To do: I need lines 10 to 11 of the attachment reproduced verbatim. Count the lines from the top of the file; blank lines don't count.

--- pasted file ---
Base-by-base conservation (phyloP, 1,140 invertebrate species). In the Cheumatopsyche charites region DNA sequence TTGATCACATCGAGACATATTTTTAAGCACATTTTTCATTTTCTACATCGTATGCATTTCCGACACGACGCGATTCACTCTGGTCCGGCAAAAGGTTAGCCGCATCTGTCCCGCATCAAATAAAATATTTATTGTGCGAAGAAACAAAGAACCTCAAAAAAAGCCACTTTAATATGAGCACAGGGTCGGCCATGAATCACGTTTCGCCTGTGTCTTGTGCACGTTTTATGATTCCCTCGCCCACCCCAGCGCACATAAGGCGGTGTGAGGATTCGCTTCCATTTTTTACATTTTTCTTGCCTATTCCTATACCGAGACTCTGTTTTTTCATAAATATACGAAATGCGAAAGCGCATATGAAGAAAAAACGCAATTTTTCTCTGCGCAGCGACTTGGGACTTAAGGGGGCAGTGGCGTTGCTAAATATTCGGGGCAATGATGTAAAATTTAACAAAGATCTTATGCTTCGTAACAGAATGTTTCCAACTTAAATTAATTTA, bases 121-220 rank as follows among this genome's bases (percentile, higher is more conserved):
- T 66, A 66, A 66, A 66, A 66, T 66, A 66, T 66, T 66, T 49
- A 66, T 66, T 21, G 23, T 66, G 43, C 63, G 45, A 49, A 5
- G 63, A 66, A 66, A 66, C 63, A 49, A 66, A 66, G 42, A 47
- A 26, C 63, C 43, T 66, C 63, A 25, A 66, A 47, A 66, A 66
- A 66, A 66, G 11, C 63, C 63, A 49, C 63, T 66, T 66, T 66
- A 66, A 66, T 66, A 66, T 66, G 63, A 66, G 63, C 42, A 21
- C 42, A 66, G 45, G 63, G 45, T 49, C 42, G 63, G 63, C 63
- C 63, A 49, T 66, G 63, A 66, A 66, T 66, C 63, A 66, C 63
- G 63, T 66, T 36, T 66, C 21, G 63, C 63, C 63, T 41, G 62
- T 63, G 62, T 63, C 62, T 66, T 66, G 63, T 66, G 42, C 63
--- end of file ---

- G 63, T 66, T 36, T 66, C 21, G 63, C 63, C 63, T 41, G 62
- T 63, G 62, T 63, C 62, T 66, T 66, G 63, T 66, G 42, C 63